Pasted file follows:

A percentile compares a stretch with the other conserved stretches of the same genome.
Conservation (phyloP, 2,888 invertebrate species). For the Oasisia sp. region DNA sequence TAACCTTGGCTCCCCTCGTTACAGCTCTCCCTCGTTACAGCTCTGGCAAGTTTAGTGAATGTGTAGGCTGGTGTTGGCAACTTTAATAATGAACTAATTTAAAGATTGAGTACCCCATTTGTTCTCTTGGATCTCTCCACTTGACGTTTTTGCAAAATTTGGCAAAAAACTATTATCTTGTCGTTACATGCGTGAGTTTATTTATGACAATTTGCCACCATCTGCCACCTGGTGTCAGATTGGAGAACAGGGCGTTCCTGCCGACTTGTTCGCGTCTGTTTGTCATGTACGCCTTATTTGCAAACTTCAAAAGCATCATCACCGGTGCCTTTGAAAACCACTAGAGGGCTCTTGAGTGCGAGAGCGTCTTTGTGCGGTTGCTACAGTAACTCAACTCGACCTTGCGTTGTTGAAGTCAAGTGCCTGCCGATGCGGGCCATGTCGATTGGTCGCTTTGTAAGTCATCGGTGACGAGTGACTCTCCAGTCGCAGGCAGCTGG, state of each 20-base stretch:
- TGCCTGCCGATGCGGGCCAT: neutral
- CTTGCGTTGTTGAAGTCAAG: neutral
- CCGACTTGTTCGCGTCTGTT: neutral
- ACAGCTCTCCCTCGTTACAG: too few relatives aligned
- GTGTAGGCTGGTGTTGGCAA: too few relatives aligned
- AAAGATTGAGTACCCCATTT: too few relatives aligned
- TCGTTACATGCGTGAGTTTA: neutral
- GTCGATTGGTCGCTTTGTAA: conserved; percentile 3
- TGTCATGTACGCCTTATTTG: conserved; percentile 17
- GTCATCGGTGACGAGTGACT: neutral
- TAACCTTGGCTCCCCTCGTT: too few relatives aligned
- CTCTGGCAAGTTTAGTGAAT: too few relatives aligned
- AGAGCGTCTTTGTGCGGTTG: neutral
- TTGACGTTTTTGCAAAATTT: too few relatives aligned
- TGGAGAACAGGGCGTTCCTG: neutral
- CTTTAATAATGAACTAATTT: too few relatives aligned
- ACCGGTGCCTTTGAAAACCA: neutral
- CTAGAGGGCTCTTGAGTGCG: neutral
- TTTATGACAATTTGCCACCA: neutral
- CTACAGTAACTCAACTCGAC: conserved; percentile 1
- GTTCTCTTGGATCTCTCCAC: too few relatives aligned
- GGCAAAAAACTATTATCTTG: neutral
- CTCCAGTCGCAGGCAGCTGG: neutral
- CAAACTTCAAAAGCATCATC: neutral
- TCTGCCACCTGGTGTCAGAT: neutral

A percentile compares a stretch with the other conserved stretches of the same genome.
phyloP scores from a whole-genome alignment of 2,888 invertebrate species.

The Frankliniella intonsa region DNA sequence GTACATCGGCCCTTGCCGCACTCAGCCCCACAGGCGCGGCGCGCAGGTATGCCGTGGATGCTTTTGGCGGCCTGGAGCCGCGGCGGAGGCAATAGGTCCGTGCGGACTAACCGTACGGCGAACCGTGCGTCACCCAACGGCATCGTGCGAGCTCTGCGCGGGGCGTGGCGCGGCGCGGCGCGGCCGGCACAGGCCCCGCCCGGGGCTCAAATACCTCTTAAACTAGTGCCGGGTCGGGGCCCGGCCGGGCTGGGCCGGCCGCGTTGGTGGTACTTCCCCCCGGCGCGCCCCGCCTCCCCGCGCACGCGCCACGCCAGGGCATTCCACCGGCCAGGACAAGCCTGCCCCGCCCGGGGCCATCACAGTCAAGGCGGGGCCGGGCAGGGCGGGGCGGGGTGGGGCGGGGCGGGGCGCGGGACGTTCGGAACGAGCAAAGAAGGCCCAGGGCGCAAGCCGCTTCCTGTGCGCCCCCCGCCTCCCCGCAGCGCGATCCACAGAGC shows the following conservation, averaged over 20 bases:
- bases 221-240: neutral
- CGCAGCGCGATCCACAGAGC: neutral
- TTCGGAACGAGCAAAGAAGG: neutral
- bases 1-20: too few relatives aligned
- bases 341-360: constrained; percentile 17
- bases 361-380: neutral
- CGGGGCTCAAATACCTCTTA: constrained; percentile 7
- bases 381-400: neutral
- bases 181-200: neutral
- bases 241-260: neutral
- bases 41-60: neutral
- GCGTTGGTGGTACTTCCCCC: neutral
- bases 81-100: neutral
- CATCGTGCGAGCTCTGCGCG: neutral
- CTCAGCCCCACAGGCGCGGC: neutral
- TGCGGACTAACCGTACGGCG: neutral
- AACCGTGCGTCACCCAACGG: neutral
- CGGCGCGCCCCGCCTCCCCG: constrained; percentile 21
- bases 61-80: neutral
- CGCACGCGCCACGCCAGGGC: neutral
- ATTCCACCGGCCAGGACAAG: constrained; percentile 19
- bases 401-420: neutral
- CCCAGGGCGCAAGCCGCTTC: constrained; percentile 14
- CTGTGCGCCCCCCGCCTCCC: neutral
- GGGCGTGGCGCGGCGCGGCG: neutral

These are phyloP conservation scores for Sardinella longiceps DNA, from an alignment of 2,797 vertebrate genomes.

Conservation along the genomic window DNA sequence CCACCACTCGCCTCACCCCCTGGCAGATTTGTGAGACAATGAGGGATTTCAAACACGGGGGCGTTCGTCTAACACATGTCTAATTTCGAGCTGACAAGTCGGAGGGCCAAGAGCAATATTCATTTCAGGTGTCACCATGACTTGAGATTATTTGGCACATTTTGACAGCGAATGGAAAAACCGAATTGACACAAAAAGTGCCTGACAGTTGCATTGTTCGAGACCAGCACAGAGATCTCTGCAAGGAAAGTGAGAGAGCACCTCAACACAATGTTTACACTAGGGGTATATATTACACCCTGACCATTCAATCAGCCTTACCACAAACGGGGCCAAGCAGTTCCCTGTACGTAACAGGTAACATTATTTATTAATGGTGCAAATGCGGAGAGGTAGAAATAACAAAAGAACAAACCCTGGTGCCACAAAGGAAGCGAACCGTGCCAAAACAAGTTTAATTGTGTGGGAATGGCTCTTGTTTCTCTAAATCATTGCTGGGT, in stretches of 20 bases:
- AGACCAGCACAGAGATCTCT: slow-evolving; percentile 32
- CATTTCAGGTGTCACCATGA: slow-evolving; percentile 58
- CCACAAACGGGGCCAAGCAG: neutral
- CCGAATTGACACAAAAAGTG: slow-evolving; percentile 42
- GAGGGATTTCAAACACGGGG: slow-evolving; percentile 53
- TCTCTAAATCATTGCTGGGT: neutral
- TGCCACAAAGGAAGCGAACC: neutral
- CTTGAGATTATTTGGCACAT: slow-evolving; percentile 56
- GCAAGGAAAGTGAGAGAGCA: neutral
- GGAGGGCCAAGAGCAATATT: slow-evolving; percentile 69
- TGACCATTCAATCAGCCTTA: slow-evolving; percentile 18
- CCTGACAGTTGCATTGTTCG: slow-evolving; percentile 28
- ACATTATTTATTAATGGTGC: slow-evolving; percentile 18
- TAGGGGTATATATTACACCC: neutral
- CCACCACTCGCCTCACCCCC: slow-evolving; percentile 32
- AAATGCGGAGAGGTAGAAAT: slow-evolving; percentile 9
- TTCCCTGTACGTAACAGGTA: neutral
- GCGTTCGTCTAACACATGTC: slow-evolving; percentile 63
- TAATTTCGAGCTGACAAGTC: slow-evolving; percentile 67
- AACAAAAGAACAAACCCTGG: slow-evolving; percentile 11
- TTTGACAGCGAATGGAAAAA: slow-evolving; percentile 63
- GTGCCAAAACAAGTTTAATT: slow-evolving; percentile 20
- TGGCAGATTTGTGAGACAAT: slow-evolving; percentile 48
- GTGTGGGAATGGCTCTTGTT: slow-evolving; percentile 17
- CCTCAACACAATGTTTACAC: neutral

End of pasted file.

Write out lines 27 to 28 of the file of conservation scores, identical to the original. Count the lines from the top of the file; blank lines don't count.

- TCTGCCACCTGGTGTCAGAT: neutral

A percentile compares a stretch with the other conserved stretches of the same genome.